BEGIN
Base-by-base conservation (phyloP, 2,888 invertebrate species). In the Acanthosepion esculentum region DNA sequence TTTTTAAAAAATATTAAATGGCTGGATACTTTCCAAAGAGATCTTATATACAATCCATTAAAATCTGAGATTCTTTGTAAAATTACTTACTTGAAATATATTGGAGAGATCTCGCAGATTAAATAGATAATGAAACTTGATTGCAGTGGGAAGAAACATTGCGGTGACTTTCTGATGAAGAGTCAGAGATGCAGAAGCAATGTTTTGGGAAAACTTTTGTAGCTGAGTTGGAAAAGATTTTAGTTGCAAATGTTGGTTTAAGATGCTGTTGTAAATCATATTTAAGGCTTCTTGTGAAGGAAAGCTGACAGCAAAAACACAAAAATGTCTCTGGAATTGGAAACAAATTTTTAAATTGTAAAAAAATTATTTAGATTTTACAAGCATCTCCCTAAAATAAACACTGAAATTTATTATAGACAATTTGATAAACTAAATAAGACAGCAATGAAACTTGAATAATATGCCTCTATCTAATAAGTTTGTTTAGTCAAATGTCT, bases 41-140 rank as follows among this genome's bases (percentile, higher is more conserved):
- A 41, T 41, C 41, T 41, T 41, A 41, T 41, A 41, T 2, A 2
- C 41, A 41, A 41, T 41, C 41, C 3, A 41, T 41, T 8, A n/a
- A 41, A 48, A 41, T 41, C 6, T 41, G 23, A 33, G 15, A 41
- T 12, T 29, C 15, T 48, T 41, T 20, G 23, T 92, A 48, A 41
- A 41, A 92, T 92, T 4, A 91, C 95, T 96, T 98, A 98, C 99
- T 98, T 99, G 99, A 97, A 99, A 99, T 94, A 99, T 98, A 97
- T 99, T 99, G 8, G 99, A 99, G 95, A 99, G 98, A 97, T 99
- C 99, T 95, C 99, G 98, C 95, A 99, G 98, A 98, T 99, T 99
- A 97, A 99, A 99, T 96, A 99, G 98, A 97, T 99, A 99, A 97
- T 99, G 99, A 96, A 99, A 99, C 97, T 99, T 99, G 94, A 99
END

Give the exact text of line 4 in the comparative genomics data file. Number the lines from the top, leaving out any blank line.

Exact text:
- A 41, A 48, A 41, T 41, C 6, T 41, G 23, A 33, G 15, A 41